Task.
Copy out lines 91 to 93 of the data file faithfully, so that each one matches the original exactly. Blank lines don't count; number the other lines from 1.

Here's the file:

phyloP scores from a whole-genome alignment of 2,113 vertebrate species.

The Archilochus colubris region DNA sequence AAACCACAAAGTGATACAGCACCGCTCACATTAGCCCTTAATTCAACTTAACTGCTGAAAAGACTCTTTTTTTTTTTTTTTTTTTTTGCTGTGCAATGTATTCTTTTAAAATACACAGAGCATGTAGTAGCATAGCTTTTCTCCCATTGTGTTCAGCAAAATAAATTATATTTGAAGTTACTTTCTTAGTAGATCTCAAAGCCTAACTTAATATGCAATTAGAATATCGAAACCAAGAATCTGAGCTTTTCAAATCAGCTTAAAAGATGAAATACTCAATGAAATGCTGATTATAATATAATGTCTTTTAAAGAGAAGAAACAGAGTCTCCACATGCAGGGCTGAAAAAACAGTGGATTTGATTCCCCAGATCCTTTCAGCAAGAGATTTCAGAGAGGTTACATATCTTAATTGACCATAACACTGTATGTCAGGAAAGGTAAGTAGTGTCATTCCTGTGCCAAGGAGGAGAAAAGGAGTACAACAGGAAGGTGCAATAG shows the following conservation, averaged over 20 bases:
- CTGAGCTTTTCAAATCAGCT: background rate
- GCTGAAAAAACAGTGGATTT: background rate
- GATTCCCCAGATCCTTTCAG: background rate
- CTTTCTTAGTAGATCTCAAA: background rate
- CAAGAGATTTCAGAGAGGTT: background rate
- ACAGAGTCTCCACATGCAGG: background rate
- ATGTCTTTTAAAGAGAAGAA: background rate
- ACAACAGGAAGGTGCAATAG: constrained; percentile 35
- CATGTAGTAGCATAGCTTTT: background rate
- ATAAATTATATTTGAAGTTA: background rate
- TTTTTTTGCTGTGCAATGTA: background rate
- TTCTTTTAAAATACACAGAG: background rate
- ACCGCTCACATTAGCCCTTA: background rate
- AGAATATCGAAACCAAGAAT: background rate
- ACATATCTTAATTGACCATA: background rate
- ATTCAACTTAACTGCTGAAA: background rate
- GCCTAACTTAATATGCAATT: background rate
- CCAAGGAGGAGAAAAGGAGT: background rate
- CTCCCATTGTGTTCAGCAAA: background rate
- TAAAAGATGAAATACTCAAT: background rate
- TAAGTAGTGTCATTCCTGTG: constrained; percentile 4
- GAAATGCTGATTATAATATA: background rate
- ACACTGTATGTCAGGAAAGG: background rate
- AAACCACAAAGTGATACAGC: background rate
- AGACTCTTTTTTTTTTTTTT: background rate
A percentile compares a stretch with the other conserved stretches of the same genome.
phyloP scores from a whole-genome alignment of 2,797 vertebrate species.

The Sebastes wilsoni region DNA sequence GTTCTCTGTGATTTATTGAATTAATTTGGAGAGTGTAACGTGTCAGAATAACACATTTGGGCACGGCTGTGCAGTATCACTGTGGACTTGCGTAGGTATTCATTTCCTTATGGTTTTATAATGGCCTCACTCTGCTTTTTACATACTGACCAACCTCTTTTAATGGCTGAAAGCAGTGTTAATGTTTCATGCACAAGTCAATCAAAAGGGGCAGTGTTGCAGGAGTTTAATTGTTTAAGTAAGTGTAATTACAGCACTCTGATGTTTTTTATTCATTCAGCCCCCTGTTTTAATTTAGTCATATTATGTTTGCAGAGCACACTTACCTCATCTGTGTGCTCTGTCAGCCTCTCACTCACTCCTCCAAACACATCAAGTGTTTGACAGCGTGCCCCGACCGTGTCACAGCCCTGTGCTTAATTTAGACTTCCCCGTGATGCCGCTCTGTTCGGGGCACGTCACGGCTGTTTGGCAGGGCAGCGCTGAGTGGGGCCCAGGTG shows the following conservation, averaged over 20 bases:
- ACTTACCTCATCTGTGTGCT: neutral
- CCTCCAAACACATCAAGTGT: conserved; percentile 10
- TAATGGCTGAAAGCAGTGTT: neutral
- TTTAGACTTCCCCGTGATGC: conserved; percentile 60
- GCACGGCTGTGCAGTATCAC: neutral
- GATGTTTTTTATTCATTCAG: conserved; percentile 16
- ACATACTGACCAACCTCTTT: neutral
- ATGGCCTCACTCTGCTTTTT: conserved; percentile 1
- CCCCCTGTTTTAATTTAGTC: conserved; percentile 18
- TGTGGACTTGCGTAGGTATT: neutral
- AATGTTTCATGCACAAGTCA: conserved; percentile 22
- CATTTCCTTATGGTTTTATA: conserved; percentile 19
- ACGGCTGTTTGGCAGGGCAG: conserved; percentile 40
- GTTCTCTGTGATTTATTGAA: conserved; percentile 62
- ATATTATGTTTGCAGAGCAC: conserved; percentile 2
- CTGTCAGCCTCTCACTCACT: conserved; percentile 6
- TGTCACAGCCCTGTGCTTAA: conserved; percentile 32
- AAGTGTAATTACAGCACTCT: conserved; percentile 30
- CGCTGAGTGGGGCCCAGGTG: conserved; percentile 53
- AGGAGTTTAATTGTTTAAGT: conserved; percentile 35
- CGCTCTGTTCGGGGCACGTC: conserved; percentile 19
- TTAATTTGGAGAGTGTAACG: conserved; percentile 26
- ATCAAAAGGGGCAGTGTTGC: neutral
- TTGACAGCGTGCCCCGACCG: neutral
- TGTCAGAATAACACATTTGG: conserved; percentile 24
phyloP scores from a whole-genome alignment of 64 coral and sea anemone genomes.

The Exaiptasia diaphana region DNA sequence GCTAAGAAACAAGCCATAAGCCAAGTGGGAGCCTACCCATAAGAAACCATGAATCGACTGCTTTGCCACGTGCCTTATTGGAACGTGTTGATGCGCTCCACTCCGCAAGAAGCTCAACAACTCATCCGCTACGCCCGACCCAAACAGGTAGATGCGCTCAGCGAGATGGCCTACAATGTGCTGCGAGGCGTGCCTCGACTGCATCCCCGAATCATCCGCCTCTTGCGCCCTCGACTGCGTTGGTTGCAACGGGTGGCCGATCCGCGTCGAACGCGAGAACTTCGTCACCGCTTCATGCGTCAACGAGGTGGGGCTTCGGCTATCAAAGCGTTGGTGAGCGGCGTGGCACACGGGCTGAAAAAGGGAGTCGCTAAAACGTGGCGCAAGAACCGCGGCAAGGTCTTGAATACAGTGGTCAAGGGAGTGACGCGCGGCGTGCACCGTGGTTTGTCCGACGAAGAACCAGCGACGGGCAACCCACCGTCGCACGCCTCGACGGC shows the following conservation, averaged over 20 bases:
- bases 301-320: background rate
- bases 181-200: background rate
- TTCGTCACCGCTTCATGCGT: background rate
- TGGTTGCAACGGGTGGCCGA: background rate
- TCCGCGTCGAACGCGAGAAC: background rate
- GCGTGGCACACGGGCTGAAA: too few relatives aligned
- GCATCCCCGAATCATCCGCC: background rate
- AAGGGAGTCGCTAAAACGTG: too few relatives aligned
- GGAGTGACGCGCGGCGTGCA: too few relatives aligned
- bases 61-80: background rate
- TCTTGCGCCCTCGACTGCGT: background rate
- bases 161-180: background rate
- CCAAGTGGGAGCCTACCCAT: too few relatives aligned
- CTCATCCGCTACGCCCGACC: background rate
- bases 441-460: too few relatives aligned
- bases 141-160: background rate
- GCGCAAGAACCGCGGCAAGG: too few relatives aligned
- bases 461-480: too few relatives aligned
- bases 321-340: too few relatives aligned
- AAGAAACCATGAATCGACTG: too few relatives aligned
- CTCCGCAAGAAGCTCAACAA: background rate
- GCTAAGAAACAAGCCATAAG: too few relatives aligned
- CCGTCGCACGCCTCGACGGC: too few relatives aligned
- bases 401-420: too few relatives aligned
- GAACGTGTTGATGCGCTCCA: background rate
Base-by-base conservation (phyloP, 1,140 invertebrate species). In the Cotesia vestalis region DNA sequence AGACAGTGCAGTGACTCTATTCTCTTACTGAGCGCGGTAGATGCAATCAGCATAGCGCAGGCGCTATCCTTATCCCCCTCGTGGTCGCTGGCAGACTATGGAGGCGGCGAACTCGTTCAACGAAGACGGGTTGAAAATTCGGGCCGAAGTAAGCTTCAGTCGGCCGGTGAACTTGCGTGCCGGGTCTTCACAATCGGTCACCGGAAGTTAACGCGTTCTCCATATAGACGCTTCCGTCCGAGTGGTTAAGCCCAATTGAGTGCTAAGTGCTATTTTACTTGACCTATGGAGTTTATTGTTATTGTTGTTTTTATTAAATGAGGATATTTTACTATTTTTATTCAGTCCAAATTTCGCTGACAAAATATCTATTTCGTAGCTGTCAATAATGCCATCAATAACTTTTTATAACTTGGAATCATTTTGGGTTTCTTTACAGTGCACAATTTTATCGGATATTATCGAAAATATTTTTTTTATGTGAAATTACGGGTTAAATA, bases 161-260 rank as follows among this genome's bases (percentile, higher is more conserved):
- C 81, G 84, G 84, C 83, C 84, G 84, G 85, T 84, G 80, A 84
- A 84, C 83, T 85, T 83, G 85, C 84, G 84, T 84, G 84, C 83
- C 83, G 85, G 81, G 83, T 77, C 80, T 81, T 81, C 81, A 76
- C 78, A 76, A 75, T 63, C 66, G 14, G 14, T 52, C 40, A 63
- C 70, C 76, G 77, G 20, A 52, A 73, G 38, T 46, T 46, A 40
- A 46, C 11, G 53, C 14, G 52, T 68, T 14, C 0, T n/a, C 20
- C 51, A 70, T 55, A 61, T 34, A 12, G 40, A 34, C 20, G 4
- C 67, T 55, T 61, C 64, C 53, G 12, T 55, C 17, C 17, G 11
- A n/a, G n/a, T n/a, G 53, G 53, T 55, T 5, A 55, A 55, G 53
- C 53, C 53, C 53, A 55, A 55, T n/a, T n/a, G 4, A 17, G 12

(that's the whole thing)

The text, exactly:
- C 67, T 55, T 61, C 64, C 53, G 12, T 55, C 17, C 17, G 11
- A n/a, G n/a, T n/a, G 53, G 53, T 55, T 5, A 55, A 55, G 53
- C 53, C 53, C 53, A 55, A 55, T n/a, T n/a, G 4, A 17, G 12